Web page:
Latex mattresses are made from either natural or synthetic rubber. This material bounces-back more than memory foam and generally provides a firmer feel. This can be perfectly supportive or too firm depending on the individual.
Hybrid mattresses include elements of memory foam, coils, and/or latex. A common type of hybrid has a layer of memory foam on top of a base of innerspring coils. For many of these models, though, the foam layer is too thin to add additional support. For any hybrid, it is important to look closely at the composition of the different layers of the mattress.
Airbeds use chambers in which air can be added or removed, allowing them to be constantly adjusted to fit the sleeper’s preference. While this offers flexibility in setting firmness, the downside is that many people under-inflate their airbeds or find that they have to make adjustments in the middle of the night.
Knowing about these mattress types is essential, but remember that no single mattress type is best for everyone. Within each category there are many levels of firmness and quality of construction.
What is the best pillow for stomach sleepers?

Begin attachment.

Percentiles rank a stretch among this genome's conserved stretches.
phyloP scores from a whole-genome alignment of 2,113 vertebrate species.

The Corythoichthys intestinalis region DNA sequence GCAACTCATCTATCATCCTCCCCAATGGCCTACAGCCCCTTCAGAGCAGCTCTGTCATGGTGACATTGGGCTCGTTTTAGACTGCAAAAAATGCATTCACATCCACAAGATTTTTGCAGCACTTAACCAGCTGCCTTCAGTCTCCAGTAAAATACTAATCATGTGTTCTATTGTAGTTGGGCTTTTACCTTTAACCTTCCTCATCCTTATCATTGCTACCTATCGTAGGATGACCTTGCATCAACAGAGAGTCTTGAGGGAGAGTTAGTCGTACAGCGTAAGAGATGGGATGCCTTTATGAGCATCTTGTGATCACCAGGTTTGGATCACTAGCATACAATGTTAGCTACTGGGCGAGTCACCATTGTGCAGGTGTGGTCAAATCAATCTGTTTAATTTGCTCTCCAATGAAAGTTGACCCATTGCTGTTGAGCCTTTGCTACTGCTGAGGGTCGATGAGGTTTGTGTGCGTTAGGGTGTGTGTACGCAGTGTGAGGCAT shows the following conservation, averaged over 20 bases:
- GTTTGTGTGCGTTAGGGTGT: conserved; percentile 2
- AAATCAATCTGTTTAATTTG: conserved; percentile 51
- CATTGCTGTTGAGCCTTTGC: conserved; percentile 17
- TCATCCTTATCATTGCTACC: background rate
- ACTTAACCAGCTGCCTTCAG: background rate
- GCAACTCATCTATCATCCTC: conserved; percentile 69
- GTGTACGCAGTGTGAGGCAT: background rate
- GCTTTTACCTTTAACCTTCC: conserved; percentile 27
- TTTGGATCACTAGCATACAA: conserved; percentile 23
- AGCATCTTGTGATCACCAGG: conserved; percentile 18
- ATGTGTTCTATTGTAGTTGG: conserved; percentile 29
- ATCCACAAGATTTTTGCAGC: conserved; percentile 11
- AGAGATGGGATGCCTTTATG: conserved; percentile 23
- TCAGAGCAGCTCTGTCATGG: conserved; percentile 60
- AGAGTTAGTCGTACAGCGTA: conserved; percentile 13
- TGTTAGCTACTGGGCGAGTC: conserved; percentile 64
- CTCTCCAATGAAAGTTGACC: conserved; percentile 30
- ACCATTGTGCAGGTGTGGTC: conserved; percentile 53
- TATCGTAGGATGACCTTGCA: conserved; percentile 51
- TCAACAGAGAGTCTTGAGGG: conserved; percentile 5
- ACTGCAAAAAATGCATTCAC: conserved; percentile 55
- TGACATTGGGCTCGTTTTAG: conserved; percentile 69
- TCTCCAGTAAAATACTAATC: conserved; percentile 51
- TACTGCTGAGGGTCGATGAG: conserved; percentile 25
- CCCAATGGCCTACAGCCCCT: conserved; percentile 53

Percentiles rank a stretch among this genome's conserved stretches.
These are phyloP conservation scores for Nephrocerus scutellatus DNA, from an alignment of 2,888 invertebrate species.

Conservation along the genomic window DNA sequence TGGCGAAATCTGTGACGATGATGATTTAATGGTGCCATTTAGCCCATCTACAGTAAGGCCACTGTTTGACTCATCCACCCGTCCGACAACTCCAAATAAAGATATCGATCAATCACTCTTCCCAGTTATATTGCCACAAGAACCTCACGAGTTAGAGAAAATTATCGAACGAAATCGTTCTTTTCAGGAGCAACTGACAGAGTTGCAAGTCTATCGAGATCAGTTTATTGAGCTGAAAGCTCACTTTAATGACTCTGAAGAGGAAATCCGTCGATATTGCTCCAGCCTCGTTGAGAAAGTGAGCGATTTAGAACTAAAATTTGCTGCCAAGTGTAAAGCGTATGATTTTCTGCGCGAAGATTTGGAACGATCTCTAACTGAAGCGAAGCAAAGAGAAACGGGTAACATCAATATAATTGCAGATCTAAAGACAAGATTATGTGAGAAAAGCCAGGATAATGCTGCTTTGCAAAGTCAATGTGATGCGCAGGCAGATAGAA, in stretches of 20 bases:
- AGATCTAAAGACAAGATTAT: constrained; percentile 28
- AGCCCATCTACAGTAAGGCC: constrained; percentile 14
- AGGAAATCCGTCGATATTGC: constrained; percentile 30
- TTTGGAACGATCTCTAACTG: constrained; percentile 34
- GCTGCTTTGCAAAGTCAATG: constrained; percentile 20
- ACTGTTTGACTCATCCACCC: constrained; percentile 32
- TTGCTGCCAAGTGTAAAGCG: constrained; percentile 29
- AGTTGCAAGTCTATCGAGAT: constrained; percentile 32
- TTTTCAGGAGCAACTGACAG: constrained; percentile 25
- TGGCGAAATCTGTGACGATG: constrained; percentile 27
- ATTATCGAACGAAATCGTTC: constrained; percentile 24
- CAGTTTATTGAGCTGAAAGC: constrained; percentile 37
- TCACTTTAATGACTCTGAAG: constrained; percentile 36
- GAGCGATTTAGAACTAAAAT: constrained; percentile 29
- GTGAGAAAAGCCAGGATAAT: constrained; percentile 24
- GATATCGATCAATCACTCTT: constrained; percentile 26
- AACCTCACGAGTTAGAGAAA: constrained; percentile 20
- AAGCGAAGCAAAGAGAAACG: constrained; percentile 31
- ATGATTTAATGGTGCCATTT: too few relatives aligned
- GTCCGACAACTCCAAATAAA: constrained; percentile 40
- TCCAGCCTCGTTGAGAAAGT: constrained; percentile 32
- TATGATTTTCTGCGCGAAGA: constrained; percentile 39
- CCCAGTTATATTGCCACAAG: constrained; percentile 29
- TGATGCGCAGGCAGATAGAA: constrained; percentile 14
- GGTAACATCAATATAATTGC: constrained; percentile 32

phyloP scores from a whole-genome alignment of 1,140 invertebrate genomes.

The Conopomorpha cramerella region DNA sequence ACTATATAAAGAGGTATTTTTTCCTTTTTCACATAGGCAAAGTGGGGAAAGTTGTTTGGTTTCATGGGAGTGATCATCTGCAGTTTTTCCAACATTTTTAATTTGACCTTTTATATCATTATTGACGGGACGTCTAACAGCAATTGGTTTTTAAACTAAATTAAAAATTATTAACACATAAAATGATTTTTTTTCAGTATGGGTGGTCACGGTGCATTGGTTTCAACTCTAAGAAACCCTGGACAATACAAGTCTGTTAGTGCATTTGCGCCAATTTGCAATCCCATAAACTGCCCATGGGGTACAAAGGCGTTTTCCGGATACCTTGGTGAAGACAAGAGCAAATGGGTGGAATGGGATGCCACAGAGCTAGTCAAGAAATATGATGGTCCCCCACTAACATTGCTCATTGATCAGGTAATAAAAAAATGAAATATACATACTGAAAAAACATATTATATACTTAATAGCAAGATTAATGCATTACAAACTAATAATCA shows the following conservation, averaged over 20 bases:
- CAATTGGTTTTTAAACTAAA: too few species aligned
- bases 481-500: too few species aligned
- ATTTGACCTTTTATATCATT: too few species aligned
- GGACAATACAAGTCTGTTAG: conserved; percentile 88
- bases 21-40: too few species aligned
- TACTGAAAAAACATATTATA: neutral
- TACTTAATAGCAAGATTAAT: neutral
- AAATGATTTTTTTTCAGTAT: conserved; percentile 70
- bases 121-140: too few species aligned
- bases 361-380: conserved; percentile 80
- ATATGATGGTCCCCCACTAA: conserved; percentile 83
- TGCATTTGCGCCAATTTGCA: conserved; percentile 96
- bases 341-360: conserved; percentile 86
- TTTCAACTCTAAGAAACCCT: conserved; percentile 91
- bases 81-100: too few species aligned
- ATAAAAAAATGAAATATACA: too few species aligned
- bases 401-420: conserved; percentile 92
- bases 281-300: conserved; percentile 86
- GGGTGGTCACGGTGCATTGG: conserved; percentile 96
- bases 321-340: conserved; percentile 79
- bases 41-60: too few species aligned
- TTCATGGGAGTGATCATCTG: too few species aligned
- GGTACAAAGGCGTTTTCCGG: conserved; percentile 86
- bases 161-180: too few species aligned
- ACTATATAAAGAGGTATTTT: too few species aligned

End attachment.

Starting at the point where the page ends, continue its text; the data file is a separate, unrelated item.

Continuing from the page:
Choosing the right mattress is only step one. Proper pillow selection is also essential for stomach sleepers.
Keeping a neutral spine helps to avoid joint and muscle pain. For people sleeping on their stomach, this means limiting the elevation of their head from the mattress. Using no pillow, only a small pillow, or a pillow only under the forehead can help to keep your head level with the rest of your body. The proper pillow height is also affected by the firmness of your mattress. The more that you sink into a mattress, the more misaligned your spine is likely to be if you use a tall pillow.
Pillows can also be used under other parts of the body to help stomach sleepers achieve a neutral spine. For example, a pillow under the chest or under the pelvis and lower abdomen can improve spine alignment when sleeping on your stomach.
For most people, pillows that adjust to the body or to pressure are most comfortable. Cervical contour pillows and memory foam pillows are both options that can provide quality support. As with mattresses, though, what’s best for any individual depends on their own body size and shape.
Additional Resources for Stomach Sleepers
Want to read more about sleeping posture and tips for stomach sleepers? These online resources can help.
Better Sleep Council: Sleep Positions. This page provides an overview of the most common sleeping positions.
National Sleep Foundation: The Best Sleep Position for Your Body. Learn about the pros and cons of each of the most common sleeping positions.
University of Utah Health Care: Good Sleeping Posture Helps Your Back. Review key factors that affect sleep posture including your alignment, mattress, and pillow.
Lifehacker: How to Sleep Comfortably in Any Position When You Have Back Pain. This article describes how people with back pain can optimize their sleeping posture.
Harvard Health Publications: Say “good night” to neck pain. Read about how your sleeping posture can help you avoid waking up with a sore neck.
Additional Resources on BestMattressReviews